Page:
KYLE Amor says the week off has done Saints good and they are prepared for a massive game this coming Thursday.Catalan Dragons come to Langtree Park with both sides just 80 minutes from Old Trafford.“The week off has been good for us,” the 25-year-old said. “We have got some older bodies in the squad and a lot of them have been playing since February. It has given them, and us all, a chance to freshen up and get over some knocks.“We’ve been able to touch up a few areas too.“We’ve trained as if we have been training for a game. It was pretty good and intense too but we didn’t lose days to recovery. That means were were pretty fresh every time we took to the field.”He continued: “I enjoyed the game between Catalan and Huddersfield, it was good. Catalan had tries disallowed too so perhaps the scoreline flattered the Giants a little. Catalan are flying and we are very much prepared for a big game.“If we do the job right then we have a Grand Final to look forward to and it is something you dream of. We know that the press haven’t given us much of a chance with the personnel we have out, but we have focused on ourselves and believed in each other.“That took us to the League Leaders’ Shield and now we are 80 minutes away. Can we win it? If we’ve got each other’s backs then why not.”Tickets are now on sale from the Ticket Office at Langtree Park, by calling 01744 455 052 or by logging on here.
Walk, Jog, Run or Zumba your way through every colour in the rainbow! From the Totally Wicked Stadium to Church Square! Join us for a fun day out.All proceeds will go to two great causes – YMCA St Helen’s and Saints Community Development Foundation.ENTRY FEE (Early Bird – Before 23rd August) Adults £10.00 Juniors (15 & Under) £5.00 Family of four £25.00 Group of six £50.00ENTRY FEE (General Sale – After 23rd August) Adults £15.00 Juniors (15 & Under) £7.50 Family of four £37.50 Group of six £75.00CORPORATE PACKAGES ARE AVAILABLE ON REQUESTTo book please click here or call 01744 455 052.
“I can’t let my kid get on the bus with the roads like this. It’s not okay it’s not safe,” says parent Amy Clay.It was the decision parents like Clary had to make when they saw this message from Brunswick County schools, classes were not canceled nor delayed.“I’m not going to jeopardize my kids safety for one day of class,” Clary says as she and her husband decided to let her two kids stay with Grandma for the day.We went to school leaders about their decision.They say by the time the rough weather hit, buses were on the road and the safest option was to stay the course.“When they are already on the road there’s no way to adequately bring those children back home and drop them off so your better taking them to the school,” says the school system Superintendent Les Tubb.Tubb adds that they based their decision on what Horry County schools did as well as took information from the National Weather Service. Regardless, some parents weren’t risking it and kept their kids at home for the day.“The bus in front of me didn’t slow down, they splashed through it and the water literally splashed up to the windows,” says Clary.Tubb says bus drivers also are trained for flooding and bad weather on the roads.His office heard from several drivers who had to take detours around impassible roads.“Safety of the kids is paramount and we were in contact with the buses the entire time,” says the superintendent.The school system will not punish students who stayed home for the day.“We’ll figure a way to make things up for them the kids to make up their work,” Tubb says.Some parents also questioned if it was testing in some Elementary grades that led school leaders to make sure classes began on time. Tubb says the testing did not have weight in why they decided to keep the regular schedule. BRUNSWICK COUNTY, NC (WWAY) – The call to not delay or cancel classes in Brunswick County this morning did not sit well with parents.Many did not take their kids to school or let them get on the buses because of flooding. The school system tells us by the time a call could be made to delay because of the weather, buses already had students on their way to schools.- Advertisement –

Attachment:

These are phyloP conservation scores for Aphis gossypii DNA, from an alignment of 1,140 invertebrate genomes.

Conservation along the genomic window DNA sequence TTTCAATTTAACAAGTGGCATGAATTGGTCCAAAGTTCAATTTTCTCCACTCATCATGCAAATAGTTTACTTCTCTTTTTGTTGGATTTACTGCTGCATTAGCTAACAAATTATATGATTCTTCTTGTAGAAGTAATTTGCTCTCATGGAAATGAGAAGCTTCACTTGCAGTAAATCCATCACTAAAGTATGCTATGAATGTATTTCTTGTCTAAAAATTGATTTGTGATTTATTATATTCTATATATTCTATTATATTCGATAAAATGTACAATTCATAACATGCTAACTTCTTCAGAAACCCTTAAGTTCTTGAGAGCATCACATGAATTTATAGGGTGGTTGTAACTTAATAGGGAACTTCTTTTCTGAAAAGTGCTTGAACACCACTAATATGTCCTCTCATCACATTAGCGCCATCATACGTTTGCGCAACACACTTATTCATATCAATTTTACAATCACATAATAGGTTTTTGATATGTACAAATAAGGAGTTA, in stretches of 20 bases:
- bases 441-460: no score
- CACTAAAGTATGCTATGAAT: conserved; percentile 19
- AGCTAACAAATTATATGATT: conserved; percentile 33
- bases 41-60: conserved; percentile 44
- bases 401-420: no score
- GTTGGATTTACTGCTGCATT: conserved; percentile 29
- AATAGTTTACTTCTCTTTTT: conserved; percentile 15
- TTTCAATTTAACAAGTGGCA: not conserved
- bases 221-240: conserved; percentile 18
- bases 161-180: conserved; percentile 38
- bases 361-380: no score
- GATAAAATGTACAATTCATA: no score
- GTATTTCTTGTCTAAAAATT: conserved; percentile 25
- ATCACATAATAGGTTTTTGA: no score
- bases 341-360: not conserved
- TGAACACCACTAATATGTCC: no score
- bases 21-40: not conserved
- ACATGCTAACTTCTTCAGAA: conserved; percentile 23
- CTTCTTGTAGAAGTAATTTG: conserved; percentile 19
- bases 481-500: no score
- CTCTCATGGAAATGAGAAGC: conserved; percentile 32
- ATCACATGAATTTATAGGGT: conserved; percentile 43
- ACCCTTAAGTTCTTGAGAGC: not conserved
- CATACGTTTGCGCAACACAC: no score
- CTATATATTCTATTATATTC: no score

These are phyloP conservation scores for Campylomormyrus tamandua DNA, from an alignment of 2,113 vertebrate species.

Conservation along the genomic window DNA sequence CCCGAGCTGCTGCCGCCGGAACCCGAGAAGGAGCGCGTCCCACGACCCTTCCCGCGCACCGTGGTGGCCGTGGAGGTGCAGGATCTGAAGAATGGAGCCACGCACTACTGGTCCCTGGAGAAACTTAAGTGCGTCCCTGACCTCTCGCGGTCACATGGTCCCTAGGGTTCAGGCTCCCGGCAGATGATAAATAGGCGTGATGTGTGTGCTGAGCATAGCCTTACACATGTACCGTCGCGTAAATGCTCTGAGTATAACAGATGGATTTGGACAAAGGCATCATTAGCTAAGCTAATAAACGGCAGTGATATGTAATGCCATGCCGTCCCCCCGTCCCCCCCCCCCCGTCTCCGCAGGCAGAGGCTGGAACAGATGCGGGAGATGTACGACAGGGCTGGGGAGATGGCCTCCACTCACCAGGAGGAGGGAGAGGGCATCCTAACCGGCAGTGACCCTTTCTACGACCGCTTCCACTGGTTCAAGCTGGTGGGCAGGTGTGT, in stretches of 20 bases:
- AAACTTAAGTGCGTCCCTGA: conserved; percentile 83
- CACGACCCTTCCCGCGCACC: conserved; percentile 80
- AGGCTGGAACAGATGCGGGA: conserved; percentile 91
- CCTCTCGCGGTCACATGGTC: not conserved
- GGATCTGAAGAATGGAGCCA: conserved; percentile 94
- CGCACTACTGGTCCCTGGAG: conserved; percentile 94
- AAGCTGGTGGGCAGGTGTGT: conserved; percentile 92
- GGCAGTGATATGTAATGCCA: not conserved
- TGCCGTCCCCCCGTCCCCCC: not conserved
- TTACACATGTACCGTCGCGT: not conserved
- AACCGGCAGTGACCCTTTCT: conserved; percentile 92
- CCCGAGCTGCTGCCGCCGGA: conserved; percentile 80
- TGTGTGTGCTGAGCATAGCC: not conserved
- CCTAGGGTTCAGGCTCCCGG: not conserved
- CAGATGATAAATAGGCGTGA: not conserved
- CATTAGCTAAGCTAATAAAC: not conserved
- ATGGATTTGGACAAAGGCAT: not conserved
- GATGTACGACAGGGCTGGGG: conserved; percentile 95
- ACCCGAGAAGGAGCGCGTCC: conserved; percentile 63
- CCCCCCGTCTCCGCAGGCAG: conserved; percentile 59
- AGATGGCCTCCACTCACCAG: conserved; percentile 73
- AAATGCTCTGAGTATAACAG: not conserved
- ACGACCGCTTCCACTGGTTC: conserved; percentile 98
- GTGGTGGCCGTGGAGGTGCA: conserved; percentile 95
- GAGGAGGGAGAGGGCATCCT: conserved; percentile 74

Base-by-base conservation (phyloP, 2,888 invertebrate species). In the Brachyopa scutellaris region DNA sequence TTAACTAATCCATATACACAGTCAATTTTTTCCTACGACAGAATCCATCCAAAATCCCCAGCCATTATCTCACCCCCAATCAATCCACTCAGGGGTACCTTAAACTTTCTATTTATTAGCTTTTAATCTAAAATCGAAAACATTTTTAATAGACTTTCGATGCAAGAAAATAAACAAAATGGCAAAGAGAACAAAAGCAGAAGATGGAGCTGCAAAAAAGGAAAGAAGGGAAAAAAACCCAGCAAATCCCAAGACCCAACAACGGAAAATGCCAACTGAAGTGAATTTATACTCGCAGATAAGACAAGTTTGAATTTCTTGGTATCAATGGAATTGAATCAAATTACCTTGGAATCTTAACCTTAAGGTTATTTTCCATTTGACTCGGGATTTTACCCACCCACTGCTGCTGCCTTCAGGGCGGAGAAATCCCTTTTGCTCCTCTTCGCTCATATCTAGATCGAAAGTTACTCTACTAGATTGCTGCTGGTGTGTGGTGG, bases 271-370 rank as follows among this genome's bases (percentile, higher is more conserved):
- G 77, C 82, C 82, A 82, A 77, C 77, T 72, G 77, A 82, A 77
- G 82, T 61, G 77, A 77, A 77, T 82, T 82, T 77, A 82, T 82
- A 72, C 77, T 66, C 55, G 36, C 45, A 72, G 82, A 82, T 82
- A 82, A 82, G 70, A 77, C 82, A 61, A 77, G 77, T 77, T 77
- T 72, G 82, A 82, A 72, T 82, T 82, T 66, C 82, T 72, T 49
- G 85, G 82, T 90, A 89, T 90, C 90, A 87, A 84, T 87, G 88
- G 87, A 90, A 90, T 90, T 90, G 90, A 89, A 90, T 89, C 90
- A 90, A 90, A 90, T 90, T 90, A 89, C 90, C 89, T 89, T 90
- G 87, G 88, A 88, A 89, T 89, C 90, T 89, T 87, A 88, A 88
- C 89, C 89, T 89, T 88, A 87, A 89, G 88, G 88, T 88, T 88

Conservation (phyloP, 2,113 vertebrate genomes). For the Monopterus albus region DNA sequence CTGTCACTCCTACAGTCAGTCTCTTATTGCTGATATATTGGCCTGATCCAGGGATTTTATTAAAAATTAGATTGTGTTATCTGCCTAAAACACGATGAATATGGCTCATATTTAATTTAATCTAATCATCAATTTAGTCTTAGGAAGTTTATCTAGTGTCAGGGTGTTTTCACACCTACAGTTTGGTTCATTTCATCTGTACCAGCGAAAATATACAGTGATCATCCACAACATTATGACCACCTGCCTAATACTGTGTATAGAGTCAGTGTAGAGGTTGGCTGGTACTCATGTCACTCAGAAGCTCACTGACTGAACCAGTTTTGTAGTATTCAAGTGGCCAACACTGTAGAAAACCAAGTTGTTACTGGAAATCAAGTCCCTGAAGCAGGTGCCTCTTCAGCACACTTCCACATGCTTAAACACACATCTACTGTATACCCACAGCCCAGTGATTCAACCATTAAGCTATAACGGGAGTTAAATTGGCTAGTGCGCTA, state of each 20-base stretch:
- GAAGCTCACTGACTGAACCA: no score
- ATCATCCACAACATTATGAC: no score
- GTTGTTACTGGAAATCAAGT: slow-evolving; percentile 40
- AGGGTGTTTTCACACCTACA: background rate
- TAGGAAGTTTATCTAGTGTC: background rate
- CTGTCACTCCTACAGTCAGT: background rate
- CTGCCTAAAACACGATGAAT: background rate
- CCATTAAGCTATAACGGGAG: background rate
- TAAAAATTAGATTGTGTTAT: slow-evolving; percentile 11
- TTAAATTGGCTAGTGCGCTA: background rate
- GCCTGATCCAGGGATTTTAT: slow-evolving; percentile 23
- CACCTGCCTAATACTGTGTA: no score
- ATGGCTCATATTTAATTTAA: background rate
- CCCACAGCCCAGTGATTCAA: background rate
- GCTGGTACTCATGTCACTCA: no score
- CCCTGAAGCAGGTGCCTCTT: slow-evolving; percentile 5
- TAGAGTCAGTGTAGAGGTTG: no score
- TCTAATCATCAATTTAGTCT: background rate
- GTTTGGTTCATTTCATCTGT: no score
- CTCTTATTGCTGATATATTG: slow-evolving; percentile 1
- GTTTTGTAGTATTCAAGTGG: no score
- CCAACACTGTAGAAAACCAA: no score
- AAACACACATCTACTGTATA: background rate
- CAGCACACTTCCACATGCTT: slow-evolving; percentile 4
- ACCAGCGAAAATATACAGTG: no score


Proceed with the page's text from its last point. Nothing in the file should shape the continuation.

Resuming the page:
Christina Richardson (Photo: NC Lottery) WHITEVILLE, NC (WWAY) — Christina Richardson of Whiteville will be able to have the wedding she always dreamed of thanks to a $100,000 lottery win.“I got engaged two years ago,” Richardson said. “I’ve always wanted a big beach wedding, and now this will let us have one.”- Advertisement – It’s been an unlucky year for Richardson and her fiancé after Hurricane Matthew caused significant damage to their home.“The roof was leaking,” Richardson said. “We had to fix the floors and all the house. That’s where all of our money was going.”Richardson’s luck turned around Thursday when she stopped at Sam’s Pit Stop on Sam Potts Highway in Hallsboro and bought a Millionaire Bucks ticket.Related Article: Brunswick County woman scores big with Panthers pride; wins $200,000“I couldn’t say anything after I scratched the ticket,” Richardson said. “I just kept thinking, ‘Oh my God! Oh my God!’ I didn’t sleep well last night. I tossed and turned and slept on my wallet.”Richardson claimed her prize Friday at lottery headquarters in Raleigh. After required state and federal tax withholdings, she took home $69,507.